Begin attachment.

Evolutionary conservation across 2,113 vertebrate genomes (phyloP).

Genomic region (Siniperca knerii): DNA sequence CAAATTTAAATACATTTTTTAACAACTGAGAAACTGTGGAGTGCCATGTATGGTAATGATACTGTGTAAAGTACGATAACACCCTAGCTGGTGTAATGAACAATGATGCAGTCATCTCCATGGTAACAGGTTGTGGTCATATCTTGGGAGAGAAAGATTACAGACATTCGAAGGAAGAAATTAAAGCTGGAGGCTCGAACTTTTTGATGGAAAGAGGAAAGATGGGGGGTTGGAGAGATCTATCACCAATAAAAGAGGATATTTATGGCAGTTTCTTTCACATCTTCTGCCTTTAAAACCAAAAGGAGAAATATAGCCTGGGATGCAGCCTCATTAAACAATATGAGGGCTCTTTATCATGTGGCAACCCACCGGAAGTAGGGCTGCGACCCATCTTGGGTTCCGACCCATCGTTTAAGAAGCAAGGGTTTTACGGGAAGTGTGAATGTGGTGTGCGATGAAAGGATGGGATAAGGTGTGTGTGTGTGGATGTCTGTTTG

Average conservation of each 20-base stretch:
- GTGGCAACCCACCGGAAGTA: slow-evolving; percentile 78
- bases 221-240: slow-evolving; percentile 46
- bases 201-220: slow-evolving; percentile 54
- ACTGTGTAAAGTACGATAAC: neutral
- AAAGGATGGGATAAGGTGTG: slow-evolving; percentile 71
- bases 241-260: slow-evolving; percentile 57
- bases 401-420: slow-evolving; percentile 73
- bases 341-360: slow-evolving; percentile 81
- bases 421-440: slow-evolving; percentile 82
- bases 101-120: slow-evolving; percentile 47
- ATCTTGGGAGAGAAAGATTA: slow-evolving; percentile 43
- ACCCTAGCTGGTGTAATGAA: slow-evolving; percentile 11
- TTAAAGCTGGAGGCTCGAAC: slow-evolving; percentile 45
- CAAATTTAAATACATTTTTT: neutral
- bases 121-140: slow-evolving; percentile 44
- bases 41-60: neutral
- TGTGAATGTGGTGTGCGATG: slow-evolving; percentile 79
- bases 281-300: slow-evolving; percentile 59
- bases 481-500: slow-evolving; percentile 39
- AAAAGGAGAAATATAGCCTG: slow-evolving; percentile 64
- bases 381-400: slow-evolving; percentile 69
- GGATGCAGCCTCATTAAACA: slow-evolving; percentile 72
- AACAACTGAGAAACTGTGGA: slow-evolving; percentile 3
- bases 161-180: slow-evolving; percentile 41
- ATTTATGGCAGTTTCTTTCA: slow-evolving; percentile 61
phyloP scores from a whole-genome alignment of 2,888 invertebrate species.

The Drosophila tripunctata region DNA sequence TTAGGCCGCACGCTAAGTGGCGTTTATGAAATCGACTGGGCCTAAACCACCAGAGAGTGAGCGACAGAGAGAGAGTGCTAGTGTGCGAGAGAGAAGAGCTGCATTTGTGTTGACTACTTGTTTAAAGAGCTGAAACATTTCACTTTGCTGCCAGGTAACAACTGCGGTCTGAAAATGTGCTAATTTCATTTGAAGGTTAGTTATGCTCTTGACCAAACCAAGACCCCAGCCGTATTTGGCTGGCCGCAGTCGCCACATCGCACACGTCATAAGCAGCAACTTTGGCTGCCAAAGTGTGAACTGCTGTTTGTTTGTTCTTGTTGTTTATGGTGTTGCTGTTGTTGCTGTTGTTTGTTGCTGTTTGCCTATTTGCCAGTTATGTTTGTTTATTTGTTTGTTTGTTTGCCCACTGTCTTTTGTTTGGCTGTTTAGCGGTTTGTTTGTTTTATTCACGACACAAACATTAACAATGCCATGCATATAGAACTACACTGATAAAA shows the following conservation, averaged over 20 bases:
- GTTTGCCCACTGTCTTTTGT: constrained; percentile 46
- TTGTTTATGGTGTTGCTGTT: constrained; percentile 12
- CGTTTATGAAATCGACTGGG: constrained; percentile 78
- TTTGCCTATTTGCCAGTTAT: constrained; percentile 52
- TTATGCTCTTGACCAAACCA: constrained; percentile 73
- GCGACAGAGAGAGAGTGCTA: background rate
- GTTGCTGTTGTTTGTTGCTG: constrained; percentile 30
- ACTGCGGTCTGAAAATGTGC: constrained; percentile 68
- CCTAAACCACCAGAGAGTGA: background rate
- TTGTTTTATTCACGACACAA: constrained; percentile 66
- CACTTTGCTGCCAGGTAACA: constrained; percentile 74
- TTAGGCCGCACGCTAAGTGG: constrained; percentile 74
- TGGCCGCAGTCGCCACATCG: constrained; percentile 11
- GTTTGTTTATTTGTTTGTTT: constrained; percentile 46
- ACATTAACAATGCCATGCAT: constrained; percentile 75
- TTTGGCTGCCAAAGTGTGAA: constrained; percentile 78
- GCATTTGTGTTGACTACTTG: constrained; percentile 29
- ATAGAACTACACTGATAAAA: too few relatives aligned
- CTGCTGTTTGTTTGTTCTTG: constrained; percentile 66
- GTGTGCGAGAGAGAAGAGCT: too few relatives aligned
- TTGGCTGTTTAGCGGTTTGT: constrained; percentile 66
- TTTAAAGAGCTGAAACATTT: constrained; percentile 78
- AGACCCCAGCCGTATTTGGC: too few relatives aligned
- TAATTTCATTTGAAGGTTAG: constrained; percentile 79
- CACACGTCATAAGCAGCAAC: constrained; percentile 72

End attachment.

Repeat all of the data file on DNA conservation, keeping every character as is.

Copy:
Evolutionary conservation across 2,113 vertebrate genomes (phyloP).

Genomic region (Siniperca knerii): DNA sequence CAAATTTAAATACATTTTTTAACAACTGAGAAACTGTGGAGTGCCATGTATGGTAATGATACTGTGTAAAGTACGATAACACCCTAGCTGGTGTAATGAACAATGATGCAGTCATCTCCATGGTAACAGGTTGTGGTCATATCTTGGGAGAGAAAGATTACAGACATTCGAAGGAAGAAATTAAAGCTGGAGGCTCGAACTTTTTGATGGAAAGAGGAAAGATGGGGGGTTGGAGAGATCTATCACCAATAAAAGAGGATATTTATGGCAGTTTCTTTCACATCTTCTGCCTTTAAAACCAAAAGGAGAAATATAGCCTGGGATGCAGCCTCATTAAACAATATGAGGGCTCTTTATCATGTGGCAACCCACCGGAAGTAGGGCTGCGACCCATCTTGGGTTCCGACCCATCGTTTAAGAAGCAAGGGTTTTACGGGAAGTGTGAATGTGGTGTGCGATGAAAGGATGGGATAAGGTGTGTGTGTGTGGATGTCTGTTTG

Average conservation of each 20-base stretch:
- GTGGCAACCCACCGGAAGTA: slow-evolving; percentile 78
- bases 221-240: slow-evolving; percentile 46
- bases 201-220: slow-evolving; percentile 54
- ACTGTGTAAAGTACGATAAC: neutral
- AAAGGATGGGATAAGGTGTG: slow-evolving; percentile 71
- bases 241-260: slow-evolving; percentile 57
- bases 401-420: slow-evolving; percentile 73
- bases 341-360: slow-evolving; percentile 81
- bases 421-440: slow-evolving; percentile 82
- bases 101-120: slow-evolving; percentile 47
- ATCTTGGGAGAGAAAGATTA: slow-evolving; percentile 43
- ACCCTAGCTGGTGTAATGAA: slow-evolving; percentile 11
- TTAAAGCTGGAGGCTCGAAC: slow-evolving; percentile 45
- CAAATTTAAATACATTTTTT: neutral
- bases 121-140: slow-evolving; percentile 44
- bases 41-60: neutral
- TGTGAATGTGGTGTGCGATG: slow-evolving; percentile 79
- bases 281-300: slow-evolving; percentile 59
- bases 481-500: slow-evolving; percentile 39
- AAAAGGAGAAATATAGCCTG: slow-evolving; percentile 64
- bases 381-400: slow-evolving; percentile 69
- GGATGCAGCCTCATTAAACA: slow-evolving; percentile 72
- AACAACTGAGAAACTGTGGA: slow-evolving; percentile 3
- bases 161-180: slow-evolving; percentile 41
- ATTTATGGCAGTTTCTTTCA: slow-evolving; percentile 61
phyloP scores from a whole-genome alignment of 2,888 invertebrate species.

The Drosophila tripunctata region DNA sequence TTAGGCCGCACGCTAAGTGGCGTTTATGAAATCGACTGGGCCTAAACCACCAGAGAGTGAGCGACAGAGAGAGAGTGCTAGTGTGCGAGAGAGAAGAGCTGCATTTGTGTTGACTACTTGTTTAAAGAGCTGAAACATTTCACTTTGCTGCCAGGTAACAACTGCGGTCTGAAAATGTGCTAATTTCATTTGAAGGTTAGTTATGCTCTTGACCAAACCAAGACCCCAGCCGTATTTGGCTGGCCGCAGTCGCCACATCGCACACGTCATAAGCAGCAACTTTGGCTGCCAAAGTGTGAACTGCTGTTTGTTTGTTCTTGTTGTTTATGGTGTTGCTGTTGTTGCTGTTGTTTGTTGCTGTTTGCCTATTTGCCAGTTATGTTTGTTTATTTGTTTGTTTGTTTGCCCACTGTCTTTTGTTTGGCTGTTTAGCGGTTTGTTTGTTTTATTCACGACACAAACATTAACAATGCCATGCATATAGAACTACACTGATAAAA shows the following conservation, averaged over 20 bases:
- GTTTGCCCACTGTCTTTTGT: constrained; percentile 46
- TTGTTTATGGTGTTGCTGTT: constrained; percentile 12
- CGTTTATGAAATCGACTGGG: constrained; percentile 78
- TTTGCCTATTTGCCAGTTAT: constrained; percentile 52
- TTATGCTCTTGACCAAACCA: constrained; percentile 73
- GCGACAGAGAGAGAGTGCTA: background rate
- GTTGCTGTTGTTTGTTGCTG: constrained; percentile 30
- ACTGCGGTCTGAAAATGTGC: constrained; percentile 68
- CCTAAACCACCAGAGAGTGA: background rate
- TTGTTTTATTCACGACACAA: constrained; percentile 66
- CACTTTGCTGCCAGGTAACA: constrained; percentile 74
- TTAGGCCGCACGCTAAGTGG: constrained; percentile 74
- TGGCCGCAGTCGCCACATCG: constrained; percentile 11
- GTTTGTTTATTTGTTTGTTT: constrained; percentile 46
- ACATTAACAATGCCATGCAT: constrained; percentile 75
- TTTGGCTGCCAAAGTGTGAA: constrained; percentile 78
- GCATTTGTGTTGACTACTTG: constrained; percentile 29
- ATAGAACTACACTGATAAAA: too few relatives aligned
- CTGCTGTTTGTTTGTTCTTG: constrained; percentile 66
- GTGTGCGAGAGAGAAGAGCT: too few relatives aligned
- TTGGCTGTTTAGCGGTTTGT: constrained; percentile 66
- TTTAAAGAGCTGAAACATTT: constrained; percentile 78
- AGACCCCAGCCGTATTTGGC: too few relatives aligned
- TAATTTCATTTGAAGGTTAG: constrained; percentile 79
- CACACGTCATAAGCAGCAAC: constrained; percentile 72